Reply
Suci

Thank you for your article. I’ve been struggling with loving a husband with a sex addiction for the last 18 years. The lies, manipulations, and secretiveness have severely damaged me in ways I never even realize. I’ve spent so many years enabling him thinking I was helping him. Everything you said rang true for both of us. After many attempts of getting myself out of the relationship, only to be dragged back by his pleas and my guilt, I have walked away with a clear understanding of what I need, deserve, and want in a relationship. You were so right in that I couldn’t change until it hurt more not to change. But I also still struggle with feelings of love for him. Which is how I found your article. Thank you so much for helping me to reframe my situation. I just didn’t think I would feel this much grief for a man that has hurt me for so long.

Reply
Tina

Reading this was an answer to prayer. It has been such a hard day. I have an adult daughter addicted to drugs. Today I’ve been so sad, depressed, felt like I’m not going to make it through this. I asked God to please help me. I need help now. I acccidently found this article, and know it was an answer prayer. He is a good God.

Reply
Iris

Ms. Karen, it was indeed very sad to read about the situation you were put through. You honestly mentioned here how you could not show any empathy for this particular person, after a certain point of time. This is the harsh truth that everyone should realize, that it becomes difficult to love a person who is an addict, year after year, and that this is in no way make them a bad person. I particularly want to stress upon the point that, it is necessary to allow the person to bear a brunt of his/her addiction. Certain boundaries need to be set up, to make the person realize that you are supportive, but only till a point that it helps them to get rid of the addiction. Under no circumstance, should that person be allowed to use your empathy to their advantage.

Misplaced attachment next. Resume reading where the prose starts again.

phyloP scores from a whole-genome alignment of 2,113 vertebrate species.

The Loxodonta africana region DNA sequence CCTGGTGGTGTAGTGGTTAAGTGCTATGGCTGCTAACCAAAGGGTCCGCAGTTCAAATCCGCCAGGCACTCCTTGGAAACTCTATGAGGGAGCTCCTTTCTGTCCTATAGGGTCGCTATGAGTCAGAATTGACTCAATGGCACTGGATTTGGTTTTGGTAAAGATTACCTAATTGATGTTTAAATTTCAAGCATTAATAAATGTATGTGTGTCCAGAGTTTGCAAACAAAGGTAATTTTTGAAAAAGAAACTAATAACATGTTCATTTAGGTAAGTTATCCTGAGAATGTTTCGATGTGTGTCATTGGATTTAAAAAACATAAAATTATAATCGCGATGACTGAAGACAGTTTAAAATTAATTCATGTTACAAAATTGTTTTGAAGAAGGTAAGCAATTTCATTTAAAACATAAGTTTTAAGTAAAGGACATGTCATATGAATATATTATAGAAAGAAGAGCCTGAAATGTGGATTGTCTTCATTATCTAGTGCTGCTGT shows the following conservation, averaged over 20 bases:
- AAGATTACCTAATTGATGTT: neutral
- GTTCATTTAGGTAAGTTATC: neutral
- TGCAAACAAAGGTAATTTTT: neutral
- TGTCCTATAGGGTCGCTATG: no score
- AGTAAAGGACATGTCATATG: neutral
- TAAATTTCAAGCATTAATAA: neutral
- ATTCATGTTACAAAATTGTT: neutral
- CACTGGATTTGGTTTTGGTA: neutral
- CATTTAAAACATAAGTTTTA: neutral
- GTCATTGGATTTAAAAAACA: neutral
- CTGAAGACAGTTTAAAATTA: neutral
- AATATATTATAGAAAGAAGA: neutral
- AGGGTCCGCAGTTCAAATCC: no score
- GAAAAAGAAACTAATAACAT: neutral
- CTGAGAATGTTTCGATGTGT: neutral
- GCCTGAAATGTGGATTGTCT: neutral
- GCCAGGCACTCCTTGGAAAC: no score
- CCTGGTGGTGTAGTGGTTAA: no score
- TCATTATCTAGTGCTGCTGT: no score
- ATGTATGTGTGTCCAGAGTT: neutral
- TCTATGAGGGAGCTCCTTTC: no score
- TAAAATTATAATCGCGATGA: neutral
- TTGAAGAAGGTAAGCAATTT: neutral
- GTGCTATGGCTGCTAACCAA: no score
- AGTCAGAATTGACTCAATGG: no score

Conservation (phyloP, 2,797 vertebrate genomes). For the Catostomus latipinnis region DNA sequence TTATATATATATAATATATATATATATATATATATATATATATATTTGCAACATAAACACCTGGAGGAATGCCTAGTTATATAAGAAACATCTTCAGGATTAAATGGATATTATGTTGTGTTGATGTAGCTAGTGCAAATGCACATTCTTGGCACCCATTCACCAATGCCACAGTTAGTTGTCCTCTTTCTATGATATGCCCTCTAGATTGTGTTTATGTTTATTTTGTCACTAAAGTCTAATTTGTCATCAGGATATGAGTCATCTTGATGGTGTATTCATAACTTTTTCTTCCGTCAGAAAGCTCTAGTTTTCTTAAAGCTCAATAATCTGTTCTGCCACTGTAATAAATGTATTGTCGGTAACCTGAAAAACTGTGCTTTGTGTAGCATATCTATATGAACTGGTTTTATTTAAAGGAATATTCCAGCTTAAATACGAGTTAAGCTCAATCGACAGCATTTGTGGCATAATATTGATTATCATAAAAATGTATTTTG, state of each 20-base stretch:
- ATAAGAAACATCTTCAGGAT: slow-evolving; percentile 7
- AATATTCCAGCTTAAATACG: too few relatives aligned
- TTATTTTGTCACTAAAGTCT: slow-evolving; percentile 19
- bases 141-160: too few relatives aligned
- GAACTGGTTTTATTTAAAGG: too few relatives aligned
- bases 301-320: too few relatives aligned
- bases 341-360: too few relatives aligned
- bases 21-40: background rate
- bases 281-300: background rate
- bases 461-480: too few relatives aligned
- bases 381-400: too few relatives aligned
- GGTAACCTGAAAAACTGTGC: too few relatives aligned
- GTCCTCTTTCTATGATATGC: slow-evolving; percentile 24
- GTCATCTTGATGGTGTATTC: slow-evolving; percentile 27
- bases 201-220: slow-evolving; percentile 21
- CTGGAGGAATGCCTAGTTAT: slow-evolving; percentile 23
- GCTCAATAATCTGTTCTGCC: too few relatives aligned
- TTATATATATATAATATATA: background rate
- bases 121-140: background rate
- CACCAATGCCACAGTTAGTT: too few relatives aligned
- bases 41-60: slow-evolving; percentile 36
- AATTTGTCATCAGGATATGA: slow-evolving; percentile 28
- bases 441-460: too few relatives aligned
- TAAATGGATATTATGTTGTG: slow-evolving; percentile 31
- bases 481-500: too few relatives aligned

Reply
Shaz

Thanks for sharing this, I found it most insightful. I recently fell for someone and then too late discovered he is an addict. He’s now in rehab and I have offered support as someone who has been through recovery (I have a spending addiction where his is drugs and alcohol) but I know about the 12 steps and I know about addiction behaviour and the addiction cycle. I have just been hurt because he reached out to someone else to try get them visitation rights and not to me. Sometimes though I see that people shut out those that really care about them or that they really care about because they are embarressed for those people to see them at their worst. Advice would be appreciated. I refuse to enable the behaviour so I have offered support when he is out. But still hurt he never tried to contact me.

Reply

Leave a Reply

We’d love to hear what you’re thinking ...

Your email address will not be published. Required fields are marked *

Stay Connected



Contact Me

karen@heysigmund.com














Hey Warrior - A book about anxiety in children.











Pin It on Pinterest

Share This